March 30, 2020

COVID-19 School Closures | Key issues for Employers

Schools (including sixth form colleges and pre-school settings) are closed for the foreseeable future for 90% of pupils.

Schools were becoming a major conduit for the coronavirus and now only children of key workers, or children deemed ‘vulnerable’ are to attend. The closures also apply to much pre-school provision.

Pressure is on to minimise children in these categories as much as possible and many settings are reporting fewer attendees than anticipated. While schools are always keen to emphasise that their primary purpose is not child care, it’s inescapable that for many of the UK’s 8 million households with dependent children, the closure creates immediate difficulties.

How to manage Employees with Dependents.

Employees with dependents, including children, are entitled to ‘reasonable’ unpaid time off to care for them. Until now, ‘reasonable’ has normally tended to be interpreted as a few days when a child is sick, or while the employee makes other care arrangements.

However, during the COVID-19 pandemic things are changing. For many people, default emergency child care has been a grandparent. Not only are older adults more vulnerable to the Coronavirus (and those over 70 expected to self-isolate) but now that we are required to stay within our own households, this is no longer an option anyway. While the Covid-19 pandemic continues, you will need to think about extending employee time off for dependents if you are not able to furlough employees or send them home to work.

Parental leave

Parents are also entitled to take up to 18 weeks’ ‘Parental Leave’ for each child under 18 for whom they have parental responsibility. Some employers may have contractual schemes or a collective agreement that confers additional rights, but in practice the statutory arrangements are the most common.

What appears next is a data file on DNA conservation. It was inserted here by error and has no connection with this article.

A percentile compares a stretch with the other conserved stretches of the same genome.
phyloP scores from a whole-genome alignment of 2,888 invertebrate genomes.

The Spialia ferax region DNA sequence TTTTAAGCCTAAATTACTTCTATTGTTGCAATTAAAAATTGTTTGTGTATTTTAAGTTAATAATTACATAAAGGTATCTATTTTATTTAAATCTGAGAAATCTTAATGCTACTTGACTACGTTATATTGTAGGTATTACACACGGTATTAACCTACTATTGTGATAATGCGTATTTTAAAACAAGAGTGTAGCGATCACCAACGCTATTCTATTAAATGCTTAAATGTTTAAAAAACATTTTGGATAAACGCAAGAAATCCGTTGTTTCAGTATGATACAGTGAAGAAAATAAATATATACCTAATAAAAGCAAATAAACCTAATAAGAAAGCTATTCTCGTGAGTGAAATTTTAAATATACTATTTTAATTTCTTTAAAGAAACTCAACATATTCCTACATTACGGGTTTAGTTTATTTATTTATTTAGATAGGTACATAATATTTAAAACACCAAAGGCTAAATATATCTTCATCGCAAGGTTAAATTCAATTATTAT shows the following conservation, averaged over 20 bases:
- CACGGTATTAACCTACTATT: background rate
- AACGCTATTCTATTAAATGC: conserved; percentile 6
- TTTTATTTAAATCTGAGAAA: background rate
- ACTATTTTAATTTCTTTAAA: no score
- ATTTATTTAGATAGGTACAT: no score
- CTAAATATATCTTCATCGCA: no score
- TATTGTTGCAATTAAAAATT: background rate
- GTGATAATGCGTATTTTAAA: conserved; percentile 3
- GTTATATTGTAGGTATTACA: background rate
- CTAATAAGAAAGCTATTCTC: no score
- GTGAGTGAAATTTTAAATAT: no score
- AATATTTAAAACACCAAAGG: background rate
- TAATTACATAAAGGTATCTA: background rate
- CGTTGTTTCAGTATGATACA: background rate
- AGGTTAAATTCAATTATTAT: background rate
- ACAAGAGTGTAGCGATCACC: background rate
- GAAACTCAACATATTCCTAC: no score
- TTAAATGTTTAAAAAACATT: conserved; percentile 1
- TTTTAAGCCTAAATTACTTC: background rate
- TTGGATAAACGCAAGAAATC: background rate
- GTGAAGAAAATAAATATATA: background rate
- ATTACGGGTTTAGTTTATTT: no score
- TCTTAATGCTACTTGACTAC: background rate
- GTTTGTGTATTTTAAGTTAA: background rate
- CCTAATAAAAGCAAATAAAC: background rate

This provides for unpaid leave with a 21-day notice period required to book a block of up to four weeks. At such uncertain times where people have so little time to plan and may be concerned about their income in the longer term, this is unlikely to be a very popular option.

Homeworking with Dependents

For home workers – as any parent knows – the presence of children causes its own difficulties, particularly where the children are very young. There is also the issue of supervising school work. While there is a plethora of resource and help out there, the requirement to stand in for teachers feels unfamiliar and stressful for many.

To help your employees maintain some kind normal productivity, you will need to think laterally about working times and patterns, even if this has not been part of your business culture before. Some possibilities are early morning or evening working, alternating work and childcare through the day with a partner and minimising online meetings. Most importantly it will mean simply accepting that this is now how things will be for the foreseeable future.

Moorepay customers who have any questions or require any further information, should contact their Payroll / HR Contact for more information.

If you’re not a Moorepay customer and would like to find out how we can support your business, please telephone 0345 184 4615 and select option 1.

**Information in this blog was correct at the time of writing, however with government and legislation changes happening daily, some of this may now be out of date.**

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About the author

Audrey Robertson

About the author

Audrey Robertson

HR Consultancy & Insurance Manager, Audrey, has a strong background in HR, Employment Law and related insurances in a career spanning over 15 years leading teams in-house and as a consultant supporting clients across retail, education and the B2B sectors. At Moorepay, Audrey heads up the Policy & HR Consultancy team as well as the insurance claims department. With a strong commitment and investment in employee wellbeing, having studied counselling and coaching, Audrey is a qualified Mental Health First Aider and supports our staff on-site.

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